Sleeping in Mother Nature’s Arms

Direct experience teaches me a lot about what my body craves from nature.

Several years ago, a friend and I went camping at a beautiful California State Park called Sugarloaf Ridge, above the Valley of the Moon in Sonoma County. Our campsite was nestled between meadow and forest. The weather was warm, and our setup was simple: we slept in sleeping bags on a tarp on the ground.

We were blissfully far from the noises of traffic and urban life, but I had trouble sleeping the first night. Animals crept around, crunching dry leaves and twigs. Breezes rustled the tree branches and stroked our faces. And the moon shone so brightly that I wanted to turn the danged thing off and get some sleep!

It only took me one night to adjust. By the second night, the same nocturnal sounds, smells, and moonlight felt deeply nourishing. I slept soundly and well, my senses gently massaged all night long by the rich textures of the living world.

I began to look forward to nighttime. Hiking and lounging by day was fun, but I derived a deep and unique satisfaction from feeling woven into the web of nature as I slept.

When the time came to go home, I felt like a baby being torn from its mother’s breast. My soul wailed over returning to my quiet, safe, sensorially bland home. I wanted only to be immersed in the scents, sights, and sounds of complex, pulsing, nourishing surroundings.

Whew. It wrenches my gut just to recall that feeling.

Here’s my take on what happened: Our bodies are thoroughly accustomed, from millennia of relationship, to the sensory nourishment of natural elements and living communities. But we’ve adjusted to indoor and urban living, with their odd combination of sensory overwhelm and deprivation. So an encounter with the complexity of a forest can initially feel unfamiliar; it takes a little time for that deeper familiarity to awaken. And once we feel that nature-love, it’s really hard to give it up again.

So, great, what do we do about this? My Sugarloaf Ridge Revelation became a touchstone for me. I can’t recreate that magical forest at home, but I can reach for ways to change my home environment to feed me more of the sensory nourishment I crave, asleep and awake. I’ll share more stories about how I’ve done so, for myself and my clients, in future blog posts.

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Comments

  1. Carol,

    You describe exactly what I’ve experienced, when camping. I never did get time to adjust. But you’ve now inspired me to take a rare camping trip before the summer’s over. Let’s see how I do this time.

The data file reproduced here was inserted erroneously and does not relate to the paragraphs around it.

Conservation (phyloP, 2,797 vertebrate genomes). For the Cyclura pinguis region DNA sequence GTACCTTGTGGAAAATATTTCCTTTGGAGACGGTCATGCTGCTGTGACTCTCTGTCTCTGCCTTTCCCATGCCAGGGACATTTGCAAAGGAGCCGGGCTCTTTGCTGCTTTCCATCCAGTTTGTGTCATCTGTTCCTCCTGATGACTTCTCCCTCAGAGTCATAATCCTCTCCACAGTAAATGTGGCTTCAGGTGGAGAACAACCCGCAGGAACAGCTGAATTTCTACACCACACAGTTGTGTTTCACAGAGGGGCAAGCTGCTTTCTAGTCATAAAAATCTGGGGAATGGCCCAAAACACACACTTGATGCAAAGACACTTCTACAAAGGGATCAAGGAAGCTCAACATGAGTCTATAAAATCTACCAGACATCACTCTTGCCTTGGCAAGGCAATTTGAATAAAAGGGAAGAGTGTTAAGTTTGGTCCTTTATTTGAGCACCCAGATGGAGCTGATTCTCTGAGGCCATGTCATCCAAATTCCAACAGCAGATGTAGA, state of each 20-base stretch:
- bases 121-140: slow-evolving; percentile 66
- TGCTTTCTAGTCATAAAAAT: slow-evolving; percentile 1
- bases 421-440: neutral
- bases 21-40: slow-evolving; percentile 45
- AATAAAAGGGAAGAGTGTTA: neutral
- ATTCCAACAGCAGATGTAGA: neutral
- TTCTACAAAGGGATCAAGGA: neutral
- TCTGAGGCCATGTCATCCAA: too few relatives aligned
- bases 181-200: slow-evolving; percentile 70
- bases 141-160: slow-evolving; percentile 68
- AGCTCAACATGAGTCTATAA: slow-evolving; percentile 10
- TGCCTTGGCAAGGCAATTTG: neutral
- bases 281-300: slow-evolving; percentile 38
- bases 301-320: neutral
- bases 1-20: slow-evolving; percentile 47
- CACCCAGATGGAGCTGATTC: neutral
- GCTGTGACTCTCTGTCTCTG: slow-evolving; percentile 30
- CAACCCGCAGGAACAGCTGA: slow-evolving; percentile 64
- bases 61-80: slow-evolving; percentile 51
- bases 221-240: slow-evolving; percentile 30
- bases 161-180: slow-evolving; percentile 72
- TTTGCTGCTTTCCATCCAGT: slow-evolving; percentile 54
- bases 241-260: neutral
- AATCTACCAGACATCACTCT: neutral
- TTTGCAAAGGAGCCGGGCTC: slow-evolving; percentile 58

Here in the big city, the most I can hear at night is the chorus of bats flying by my window. One night, I was awakened by a bat that had flown into my bedroom and bounced off my bed. I turned on the light, to find it trapped between two window panes as it had tried to escape. I gently freed it. Watching it unfurl its wings and fly into the light of the full moon, I was reminded that even in the city, nature’s here to stay..

    • Hi Regina,
      I applaud both of your points:
      1. that nature is present wherever we are (nice to be reminded), even when it lacks the biodiversity we tend to prefer;
      2. that it’s great to go camping and get recharged! Have a wonderful trip.

      Best,
      Carol

  2. I never thought about this but I think you’re right! I’m a frequent insomniac but don’t ever recall having trouble sleeping out in the wild. Hmmm… well, actually I take that back – when the temps drop below freezing, or the bears are prowling, or the wind is howling like a freight train… then I don’t sleep too well. Otherwise, I sleep like a baby when I’m out in nature. Its particularly lovely near moving water – ocean, river, stream. Such a lullaby. I’m going to mull this idea over for awhile… very interesting. Thank you!

    • Great observations, Susan! Indeed, there are natural circumstances that are not all warm and fuzzy. That’s the nice thing about modern living: We get to choose when to be indoors and when to be outdoors. But it’s very interesting that you never had insomnia sleeping outdoors. Next step: We create a backyard sleeping pod for you! 🙂

    • Mark Darrall says:

      We’re not campers, but when we’ve vacationed on the ocean, we would leave our balcony door open to hear the surf through the night. My favorite activity, even in a resort area like Hilton Head, is to sit on the beach, my feet just touched by the last of the waves as they roll in and out.

      I’ll sit there long enough that I have to move with the tide!

      The day we leave the island is always the hardest. The very last thing we would do is stand on the beach one more time to drink it all in.

      Invariably, I have to fight back tears as we turn our back on Mother Ocean and face…the rest of the world.

      • Mark, you’re clearly a natural! AND I hope you’re getting the sense from noodling around on this site that you can do something about the contrast between your lovely ocean vacations and “the rest of the world.” We don’t have to be victims of our daily surroundings. Once we understand what our bodies need from our environment, we can enrich our cay-to-day environment for much deeper delight. I don’t know how to bring the ocean to the heartland, but I’ve got lots of other tricks up my sleeve, and I love to share them.

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